Indonesian woman caned after adultery conviction in Aceh sharia court

Indonesian woman caned after adultery conviction in Aceh sharia court

Indonesian woman caned after adultery conviction in Aceh sharia court

Updated 12 September 2017, 6:50 AEST

Just months after two gay men were publicly caned in the Indonesian province of Aceh, a woman needs hospital treatment after receiving 100 lashes.

Just months after two gay men were publicly caned in the Indonesian province of Aceh, a woman has received hospital treatment after receiving 100 lashes.

The 30-year-old woman, Mazidah, who goes by one name, had received the caning after being found guilty of adultery by a sharia court.

She had been charged with being in a private place in the presence of a man she was not married to.

The 34-year-old male also received 100 lashes, but did not require hospitalisation.

The public caning of the pair and a third offender, a man accused of indecent behaviour against a minor, took place in the city of Lhokseumawe south-east of the capital Banda Aceh.

Strict sharia law is in place across Aceh, but it is the first time a flogging has taken place in the city since 2006.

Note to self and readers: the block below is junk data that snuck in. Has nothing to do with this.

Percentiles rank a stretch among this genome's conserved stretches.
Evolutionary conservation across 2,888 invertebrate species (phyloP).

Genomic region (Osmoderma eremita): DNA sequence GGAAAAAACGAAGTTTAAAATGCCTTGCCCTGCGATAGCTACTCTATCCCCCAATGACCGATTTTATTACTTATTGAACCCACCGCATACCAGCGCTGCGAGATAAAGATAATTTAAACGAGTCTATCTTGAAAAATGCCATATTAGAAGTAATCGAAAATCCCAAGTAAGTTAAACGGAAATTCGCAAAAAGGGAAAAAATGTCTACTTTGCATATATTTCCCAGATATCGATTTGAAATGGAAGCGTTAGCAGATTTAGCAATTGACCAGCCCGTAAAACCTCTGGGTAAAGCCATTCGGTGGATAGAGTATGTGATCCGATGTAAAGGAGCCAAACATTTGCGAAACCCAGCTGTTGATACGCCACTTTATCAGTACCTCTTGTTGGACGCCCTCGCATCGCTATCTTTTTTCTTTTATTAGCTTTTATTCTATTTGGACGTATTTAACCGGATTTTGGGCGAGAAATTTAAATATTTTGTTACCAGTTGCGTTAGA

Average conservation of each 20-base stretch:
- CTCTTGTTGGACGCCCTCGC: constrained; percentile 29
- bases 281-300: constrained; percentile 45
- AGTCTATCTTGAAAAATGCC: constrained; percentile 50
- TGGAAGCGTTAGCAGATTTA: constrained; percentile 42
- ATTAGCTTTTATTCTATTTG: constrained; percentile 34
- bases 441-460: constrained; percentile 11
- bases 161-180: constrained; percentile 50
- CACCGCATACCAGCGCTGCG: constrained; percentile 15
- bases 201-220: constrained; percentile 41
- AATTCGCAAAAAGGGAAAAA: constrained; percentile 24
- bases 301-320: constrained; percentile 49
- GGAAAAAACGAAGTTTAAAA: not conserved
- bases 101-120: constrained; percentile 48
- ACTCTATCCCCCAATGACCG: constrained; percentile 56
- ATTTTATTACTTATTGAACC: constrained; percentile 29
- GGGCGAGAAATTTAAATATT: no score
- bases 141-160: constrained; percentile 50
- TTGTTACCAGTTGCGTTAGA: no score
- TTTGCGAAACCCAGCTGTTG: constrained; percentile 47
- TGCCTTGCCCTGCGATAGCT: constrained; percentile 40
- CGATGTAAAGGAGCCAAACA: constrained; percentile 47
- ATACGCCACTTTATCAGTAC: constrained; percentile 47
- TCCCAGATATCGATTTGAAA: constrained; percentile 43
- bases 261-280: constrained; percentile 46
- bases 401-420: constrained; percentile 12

Thousands of residents, including children, are reported to have watched on as the punishment was delivered to the offenders on a stage outside the city's grand mosque after Friday prayers last week.

According to reports by the local press, and an account given to the ABC by a witness, at times the caning had to be stopped for each of the three offenders because they were screaming in agony.

Public canings on the rise

In May, the public caning of two gay men gained world-wide attention in what human rights groups described as a new low.

Vigilantes had found the men having sex after entering a private apartment room and reported them to authorities.

The men in the 20s each received more than 80 lashes of the cane outside a mosque in Banda Aceh.

The Jakarta-based Institute of Criminal Justice Reform has found the number of public canings in ultra-conservative Aceh has been increasing with 339 known cases last year alone.

Human Rights Watch has demanded the Indonesian Government remove sharia law in Aceh, arguing it is in breach of United Nations rights conventions.

Under sharia law, which is not in place anywhere else across the Indonesian archipelago, drinking alcohol, gambling, adultery, homosexuality and displays of affection outside of marriage are among listed crimes.